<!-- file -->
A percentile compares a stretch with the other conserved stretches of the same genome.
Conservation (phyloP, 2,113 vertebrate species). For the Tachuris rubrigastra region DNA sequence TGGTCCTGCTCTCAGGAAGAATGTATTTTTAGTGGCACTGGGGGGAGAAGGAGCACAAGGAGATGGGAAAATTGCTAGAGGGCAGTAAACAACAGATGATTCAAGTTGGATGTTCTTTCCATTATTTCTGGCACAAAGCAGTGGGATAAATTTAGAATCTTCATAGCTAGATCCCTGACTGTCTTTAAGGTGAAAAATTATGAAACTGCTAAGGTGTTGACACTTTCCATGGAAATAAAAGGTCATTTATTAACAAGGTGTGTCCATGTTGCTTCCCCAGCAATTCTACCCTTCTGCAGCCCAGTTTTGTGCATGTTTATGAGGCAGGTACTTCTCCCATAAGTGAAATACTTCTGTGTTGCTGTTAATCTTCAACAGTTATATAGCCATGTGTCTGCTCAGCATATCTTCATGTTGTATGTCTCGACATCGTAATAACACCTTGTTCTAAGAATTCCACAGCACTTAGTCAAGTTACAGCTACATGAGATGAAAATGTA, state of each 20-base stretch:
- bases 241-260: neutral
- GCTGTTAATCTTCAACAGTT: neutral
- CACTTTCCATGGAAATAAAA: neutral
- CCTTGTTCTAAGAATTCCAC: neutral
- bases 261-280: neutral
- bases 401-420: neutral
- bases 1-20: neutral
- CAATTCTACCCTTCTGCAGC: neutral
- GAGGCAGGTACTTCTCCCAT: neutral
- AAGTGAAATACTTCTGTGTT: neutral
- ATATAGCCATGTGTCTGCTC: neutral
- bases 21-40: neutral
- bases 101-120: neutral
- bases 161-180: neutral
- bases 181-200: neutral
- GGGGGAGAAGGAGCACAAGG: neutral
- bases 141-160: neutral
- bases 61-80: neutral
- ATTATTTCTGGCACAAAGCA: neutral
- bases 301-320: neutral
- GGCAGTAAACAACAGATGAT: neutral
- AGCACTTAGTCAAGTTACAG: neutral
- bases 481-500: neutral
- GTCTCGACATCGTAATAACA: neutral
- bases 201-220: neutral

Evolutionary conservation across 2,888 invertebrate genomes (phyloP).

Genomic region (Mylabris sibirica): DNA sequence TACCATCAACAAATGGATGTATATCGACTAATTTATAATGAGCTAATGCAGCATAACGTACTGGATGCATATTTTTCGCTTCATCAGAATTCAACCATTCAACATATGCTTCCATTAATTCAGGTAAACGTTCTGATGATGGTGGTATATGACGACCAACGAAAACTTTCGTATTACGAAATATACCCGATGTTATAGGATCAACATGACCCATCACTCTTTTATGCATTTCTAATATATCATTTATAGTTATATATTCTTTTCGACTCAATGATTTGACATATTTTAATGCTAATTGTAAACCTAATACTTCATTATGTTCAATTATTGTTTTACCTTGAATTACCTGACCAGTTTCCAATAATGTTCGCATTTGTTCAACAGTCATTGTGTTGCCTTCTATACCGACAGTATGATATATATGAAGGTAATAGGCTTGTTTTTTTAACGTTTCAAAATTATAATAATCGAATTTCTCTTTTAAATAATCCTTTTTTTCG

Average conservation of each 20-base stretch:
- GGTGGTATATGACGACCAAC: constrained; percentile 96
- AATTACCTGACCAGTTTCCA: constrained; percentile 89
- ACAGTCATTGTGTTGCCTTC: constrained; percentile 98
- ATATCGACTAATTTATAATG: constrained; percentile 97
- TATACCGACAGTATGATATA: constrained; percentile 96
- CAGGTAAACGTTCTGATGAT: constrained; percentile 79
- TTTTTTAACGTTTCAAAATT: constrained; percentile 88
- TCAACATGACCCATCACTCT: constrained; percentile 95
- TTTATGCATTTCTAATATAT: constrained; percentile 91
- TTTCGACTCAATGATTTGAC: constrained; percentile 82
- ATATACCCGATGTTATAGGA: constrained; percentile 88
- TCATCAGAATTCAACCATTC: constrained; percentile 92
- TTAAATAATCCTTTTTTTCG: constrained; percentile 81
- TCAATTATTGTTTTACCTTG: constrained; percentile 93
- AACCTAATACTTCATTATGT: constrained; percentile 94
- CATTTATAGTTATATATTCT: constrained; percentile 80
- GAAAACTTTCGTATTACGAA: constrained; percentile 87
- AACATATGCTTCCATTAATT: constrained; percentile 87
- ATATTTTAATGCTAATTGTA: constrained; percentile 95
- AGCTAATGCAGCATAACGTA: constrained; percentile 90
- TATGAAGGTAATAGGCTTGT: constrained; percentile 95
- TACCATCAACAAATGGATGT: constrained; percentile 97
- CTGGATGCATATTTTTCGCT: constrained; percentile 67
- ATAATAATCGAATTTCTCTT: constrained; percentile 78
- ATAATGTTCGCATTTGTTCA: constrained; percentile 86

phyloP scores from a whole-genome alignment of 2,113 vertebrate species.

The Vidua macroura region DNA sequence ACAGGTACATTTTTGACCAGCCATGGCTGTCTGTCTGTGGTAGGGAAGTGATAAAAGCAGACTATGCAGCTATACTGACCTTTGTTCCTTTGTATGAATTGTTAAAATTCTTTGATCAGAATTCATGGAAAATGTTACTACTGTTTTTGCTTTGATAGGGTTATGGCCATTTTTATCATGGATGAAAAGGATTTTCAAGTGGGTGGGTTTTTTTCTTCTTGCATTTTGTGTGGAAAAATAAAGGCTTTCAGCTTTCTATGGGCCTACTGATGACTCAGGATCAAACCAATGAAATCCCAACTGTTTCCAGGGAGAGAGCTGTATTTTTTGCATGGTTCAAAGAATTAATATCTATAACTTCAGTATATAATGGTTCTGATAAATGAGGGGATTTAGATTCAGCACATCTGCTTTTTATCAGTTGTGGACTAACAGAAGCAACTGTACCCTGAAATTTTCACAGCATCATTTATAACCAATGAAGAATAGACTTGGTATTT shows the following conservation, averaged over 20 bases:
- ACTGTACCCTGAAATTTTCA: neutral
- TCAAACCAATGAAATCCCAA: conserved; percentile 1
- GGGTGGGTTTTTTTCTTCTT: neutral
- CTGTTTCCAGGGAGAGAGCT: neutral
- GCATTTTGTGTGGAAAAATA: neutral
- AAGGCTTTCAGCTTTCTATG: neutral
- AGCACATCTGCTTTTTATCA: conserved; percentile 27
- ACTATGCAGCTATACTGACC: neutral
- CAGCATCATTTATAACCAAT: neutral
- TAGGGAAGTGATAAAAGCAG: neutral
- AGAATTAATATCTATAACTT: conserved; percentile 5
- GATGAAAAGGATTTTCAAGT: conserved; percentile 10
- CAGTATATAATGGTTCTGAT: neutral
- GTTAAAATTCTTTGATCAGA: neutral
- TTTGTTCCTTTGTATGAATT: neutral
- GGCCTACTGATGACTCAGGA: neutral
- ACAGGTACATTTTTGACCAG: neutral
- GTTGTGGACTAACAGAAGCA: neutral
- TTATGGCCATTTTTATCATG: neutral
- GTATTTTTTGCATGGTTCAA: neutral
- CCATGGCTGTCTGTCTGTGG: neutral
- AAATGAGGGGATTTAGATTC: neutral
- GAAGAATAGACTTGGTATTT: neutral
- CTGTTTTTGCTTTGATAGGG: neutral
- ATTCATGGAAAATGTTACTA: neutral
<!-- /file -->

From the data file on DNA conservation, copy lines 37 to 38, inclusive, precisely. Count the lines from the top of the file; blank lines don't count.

- TTTTTTAACGTTTCAAAATT: constrained; percentile 88
- TCAACATGACCCATCACTCT: constrained; percentile 95